Jim Harbaugh is new Chargers coach

The Los Angeles Chargers needed desperately to make a game-changing move in the franchise’s first offseason since firing Brandon Staley late in the 2023 season. The Chargers took that step of going bold with the hiring of Jim Harbaugh, who used to play quarterback for the team. 

“Jim Harbaugh is football personified, and I can think of no one better to lead the Chargers forward,” said team owner and Chairman of the Board Dean Spanos. “The son of a coach, brother of a coach and father of a coach who himself was coached by names like Schembechler and Ditka, for the past two decades Jim has led hundreds of men to success everywhere he’s been — as their coach. And today, Jim Harbaugh returns to the Chargers, this time as our coach. Who has it better than us?”

Jim Harbaugh led Michigan to a 15-0 record and a College Football Playoff National Championship. Harbaugh led the Wolverines to a victory in the 2024 Rose Bowl Game against Alabama. Photo credit: Dennis J. Freeman/News4usonline.com

The hiring of Harbaugh removes the stench of the Chargers being afraid to go big and go after a well-known name in the coaching world. It also marks a significant progressive step towards the team to stay relevant even in their backyard with the Los Angeles Rams and USC Trojans owning the lion’s share of football fans and adoration.  

That very well could change dramatically with Harbaugh coming back home to Southern California. Things haven’t gone too well in the Chargers head coaching carousel. The last three head coaches under former general manager Tom Telesco flamed out. 

With a boatload of talent around them, Mike McCoy, Anthony Lynn, and Staley, just weren’t able to elevate the Chargers to NFL elite status. Instead, mediocrity set in over the last decade. That’s about to change with Harbaugh, who played for the Chargers during the 1999 and 2000 seasons. 

“The only job you start at the top is digging a hole, so we know we’ve got to earn our way. Be better today than yesterday,” Harbaugh said. “Be better tomorrow than today. My priorities are faith, family and football, and we are going to attack each with an enthusiasm unknown to mankind. This organization is putting in the work — investing capital, building infrastructure and doing everything within its power to win. Great effort equals great results, and we’re just getting started.”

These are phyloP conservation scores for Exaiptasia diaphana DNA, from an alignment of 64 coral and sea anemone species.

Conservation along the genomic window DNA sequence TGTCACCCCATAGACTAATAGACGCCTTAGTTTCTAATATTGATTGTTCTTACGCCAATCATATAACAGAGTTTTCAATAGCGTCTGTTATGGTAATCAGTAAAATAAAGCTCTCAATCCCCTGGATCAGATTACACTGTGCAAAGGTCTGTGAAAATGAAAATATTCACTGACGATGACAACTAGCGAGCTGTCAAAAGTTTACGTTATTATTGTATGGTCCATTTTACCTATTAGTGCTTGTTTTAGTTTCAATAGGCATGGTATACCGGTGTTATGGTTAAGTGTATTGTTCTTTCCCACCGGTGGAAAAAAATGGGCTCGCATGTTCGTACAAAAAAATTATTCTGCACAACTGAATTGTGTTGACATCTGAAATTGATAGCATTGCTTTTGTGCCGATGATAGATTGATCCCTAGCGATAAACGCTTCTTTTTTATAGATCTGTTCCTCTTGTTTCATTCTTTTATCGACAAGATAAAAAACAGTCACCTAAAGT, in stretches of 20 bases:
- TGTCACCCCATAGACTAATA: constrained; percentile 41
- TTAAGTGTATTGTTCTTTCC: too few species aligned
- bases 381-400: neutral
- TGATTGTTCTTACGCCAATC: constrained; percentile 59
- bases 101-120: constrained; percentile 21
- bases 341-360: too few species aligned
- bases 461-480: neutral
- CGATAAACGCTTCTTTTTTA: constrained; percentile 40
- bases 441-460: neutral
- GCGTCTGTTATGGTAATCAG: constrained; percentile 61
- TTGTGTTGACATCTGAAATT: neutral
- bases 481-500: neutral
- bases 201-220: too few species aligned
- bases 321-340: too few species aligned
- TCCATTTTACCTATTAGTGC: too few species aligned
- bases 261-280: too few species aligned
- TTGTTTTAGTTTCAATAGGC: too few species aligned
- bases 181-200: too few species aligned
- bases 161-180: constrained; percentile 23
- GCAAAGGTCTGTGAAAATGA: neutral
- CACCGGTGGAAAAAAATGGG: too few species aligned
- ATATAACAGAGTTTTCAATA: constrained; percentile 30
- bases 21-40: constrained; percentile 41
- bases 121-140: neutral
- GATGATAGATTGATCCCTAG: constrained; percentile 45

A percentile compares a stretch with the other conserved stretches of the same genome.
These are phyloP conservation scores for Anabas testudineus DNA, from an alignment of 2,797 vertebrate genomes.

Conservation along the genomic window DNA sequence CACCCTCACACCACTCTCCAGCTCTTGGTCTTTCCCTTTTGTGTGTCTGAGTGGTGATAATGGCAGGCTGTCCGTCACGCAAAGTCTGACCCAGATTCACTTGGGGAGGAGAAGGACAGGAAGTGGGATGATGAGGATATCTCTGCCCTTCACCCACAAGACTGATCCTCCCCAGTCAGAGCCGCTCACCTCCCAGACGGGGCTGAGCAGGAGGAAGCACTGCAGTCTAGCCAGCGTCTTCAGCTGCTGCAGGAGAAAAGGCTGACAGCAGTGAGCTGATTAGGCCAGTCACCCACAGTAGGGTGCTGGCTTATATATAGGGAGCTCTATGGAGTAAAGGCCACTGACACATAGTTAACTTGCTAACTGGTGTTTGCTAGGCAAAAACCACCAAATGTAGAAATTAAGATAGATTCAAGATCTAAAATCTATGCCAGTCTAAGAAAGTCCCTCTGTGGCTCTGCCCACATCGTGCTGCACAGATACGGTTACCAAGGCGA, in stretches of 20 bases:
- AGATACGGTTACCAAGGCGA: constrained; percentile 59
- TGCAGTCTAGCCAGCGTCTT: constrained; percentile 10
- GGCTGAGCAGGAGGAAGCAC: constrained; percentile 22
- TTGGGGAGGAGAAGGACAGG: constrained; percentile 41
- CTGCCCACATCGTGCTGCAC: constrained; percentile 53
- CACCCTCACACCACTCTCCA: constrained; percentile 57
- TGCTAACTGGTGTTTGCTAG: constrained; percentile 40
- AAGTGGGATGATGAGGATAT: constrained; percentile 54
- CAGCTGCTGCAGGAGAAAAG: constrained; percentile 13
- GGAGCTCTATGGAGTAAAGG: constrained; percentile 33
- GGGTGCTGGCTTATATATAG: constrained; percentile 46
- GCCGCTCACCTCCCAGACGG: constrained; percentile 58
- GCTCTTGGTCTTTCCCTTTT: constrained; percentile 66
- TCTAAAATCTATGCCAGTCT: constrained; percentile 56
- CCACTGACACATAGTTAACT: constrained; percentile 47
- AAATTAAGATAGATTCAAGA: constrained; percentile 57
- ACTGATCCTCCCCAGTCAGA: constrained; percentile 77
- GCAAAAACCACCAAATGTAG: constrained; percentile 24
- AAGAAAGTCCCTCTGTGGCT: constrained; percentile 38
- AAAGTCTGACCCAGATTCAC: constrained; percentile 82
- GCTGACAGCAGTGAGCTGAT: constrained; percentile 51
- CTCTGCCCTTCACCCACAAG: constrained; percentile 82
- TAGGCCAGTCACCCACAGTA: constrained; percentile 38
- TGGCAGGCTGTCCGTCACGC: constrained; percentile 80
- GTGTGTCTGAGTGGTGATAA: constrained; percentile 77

Harbaugh is fresh off of leading the Michigan Wolverines to the national championship. During his tenure at Michigan, Harbaugh guided the Wolverines to three Big Ten titles and three straight College Football Playoff appearances.

Before he became a successful coach within the college ranks, Harbaugh was already carving out his legacy at the NFL level.

As head coach of the San Francisco 49ers, Harbaugh took his team to the Super Bowl (Super Bowl XLVII) and made three trips to the NFC Championship Game. In his previous stint as an NFL head coach, Harbaugh’s record was 49-22-1. 

Jim Harbaugh posted a 49-22-1 record as a head coach in the NFL before he went into the college ranks to coach at the University of Michigan. Photo credit: Dennis J. Freeman/News4usonline.com

“You don’t build a resume like Jim’s by accident, and you don’t do it by yourself,” said President of Football Operations John Spanos. “You need a team. And nobody has built a team more successfully, and repeatedly, in recent history than Jim Harbaugh. His former players swear by him, and his opponents swear at him. Jim is one of one, and we couldn’t be more excited to have him back in the Chargers organization as our head coach.”   

Harbaugh basked in the nostalgia of coming back to a franchise he once played for. The memories are good ones. This time around, Harbaugh will be running the show instead of being a participant.

 “When I played for the Chargers, the Spanos family could not have been more gracious or more welcoming. Being back here feels like home, and it’s great to see that those things haven’t changed,” Harbaugh said. 

 Harbaugh is the brother of Baltimore Ravens head coach John Harbaugh.   

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